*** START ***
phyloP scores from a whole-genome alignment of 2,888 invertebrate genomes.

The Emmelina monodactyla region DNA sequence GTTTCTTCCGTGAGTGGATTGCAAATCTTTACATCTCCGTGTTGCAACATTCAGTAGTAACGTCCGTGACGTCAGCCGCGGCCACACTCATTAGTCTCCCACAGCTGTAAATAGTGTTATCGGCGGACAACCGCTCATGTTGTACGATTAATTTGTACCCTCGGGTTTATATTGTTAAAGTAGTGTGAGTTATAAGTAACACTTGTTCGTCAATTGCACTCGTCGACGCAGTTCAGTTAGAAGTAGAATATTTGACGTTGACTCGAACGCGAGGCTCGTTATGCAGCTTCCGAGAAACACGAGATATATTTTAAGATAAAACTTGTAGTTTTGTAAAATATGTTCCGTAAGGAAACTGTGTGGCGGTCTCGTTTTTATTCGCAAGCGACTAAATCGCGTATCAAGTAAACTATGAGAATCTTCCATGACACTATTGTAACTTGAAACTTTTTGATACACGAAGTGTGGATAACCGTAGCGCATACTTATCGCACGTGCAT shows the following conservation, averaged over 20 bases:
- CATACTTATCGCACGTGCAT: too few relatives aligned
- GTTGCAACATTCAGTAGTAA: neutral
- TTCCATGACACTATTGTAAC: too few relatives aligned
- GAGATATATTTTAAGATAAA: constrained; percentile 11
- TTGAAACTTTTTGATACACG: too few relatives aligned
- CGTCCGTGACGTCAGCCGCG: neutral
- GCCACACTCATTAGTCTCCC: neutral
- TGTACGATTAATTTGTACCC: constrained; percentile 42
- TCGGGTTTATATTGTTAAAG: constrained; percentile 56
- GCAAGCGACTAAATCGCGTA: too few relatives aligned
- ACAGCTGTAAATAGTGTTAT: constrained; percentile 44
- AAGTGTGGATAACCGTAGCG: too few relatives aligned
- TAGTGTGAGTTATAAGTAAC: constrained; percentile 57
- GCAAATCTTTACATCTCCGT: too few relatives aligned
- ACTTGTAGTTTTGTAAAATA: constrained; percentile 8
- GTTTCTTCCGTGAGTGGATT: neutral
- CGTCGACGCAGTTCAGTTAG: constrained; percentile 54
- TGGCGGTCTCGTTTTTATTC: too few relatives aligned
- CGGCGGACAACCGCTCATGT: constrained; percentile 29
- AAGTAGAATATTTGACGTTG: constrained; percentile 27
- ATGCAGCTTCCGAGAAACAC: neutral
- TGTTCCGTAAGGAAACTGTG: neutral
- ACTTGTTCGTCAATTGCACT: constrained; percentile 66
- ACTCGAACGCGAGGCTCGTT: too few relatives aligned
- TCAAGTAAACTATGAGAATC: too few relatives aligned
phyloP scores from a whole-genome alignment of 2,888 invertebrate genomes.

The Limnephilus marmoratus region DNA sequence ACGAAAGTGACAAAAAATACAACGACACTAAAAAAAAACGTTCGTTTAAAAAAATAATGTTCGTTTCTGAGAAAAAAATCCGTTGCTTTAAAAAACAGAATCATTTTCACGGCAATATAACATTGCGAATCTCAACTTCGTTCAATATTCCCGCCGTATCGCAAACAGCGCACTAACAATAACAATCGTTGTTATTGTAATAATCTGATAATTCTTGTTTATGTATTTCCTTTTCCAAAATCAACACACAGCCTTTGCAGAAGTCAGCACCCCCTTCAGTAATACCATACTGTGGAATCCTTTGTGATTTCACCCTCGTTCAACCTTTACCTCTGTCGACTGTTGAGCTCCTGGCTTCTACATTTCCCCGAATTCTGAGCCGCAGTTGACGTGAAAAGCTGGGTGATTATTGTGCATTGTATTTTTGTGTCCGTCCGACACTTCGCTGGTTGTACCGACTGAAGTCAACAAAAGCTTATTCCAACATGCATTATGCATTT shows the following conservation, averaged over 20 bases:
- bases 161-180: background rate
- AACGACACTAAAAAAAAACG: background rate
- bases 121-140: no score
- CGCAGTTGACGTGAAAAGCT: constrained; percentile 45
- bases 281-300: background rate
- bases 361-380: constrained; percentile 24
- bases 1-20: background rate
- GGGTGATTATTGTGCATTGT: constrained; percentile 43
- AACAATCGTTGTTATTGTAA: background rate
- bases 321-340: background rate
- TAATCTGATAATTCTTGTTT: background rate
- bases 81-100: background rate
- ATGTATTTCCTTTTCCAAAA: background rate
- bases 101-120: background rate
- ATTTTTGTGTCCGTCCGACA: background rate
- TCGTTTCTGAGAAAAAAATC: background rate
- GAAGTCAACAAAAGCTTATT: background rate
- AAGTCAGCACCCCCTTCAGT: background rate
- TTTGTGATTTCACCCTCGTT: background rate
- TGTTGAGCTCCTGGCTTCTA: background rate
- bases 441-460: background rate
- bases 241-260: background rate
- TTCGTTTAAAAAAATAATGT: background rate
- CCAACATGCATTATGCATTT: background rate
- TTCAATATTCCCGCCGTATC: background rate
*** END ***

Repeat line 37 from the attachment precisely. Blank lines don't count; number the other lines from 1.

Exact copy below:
- GGGTGATTATTGTGCATTGT: constrained; percentile 43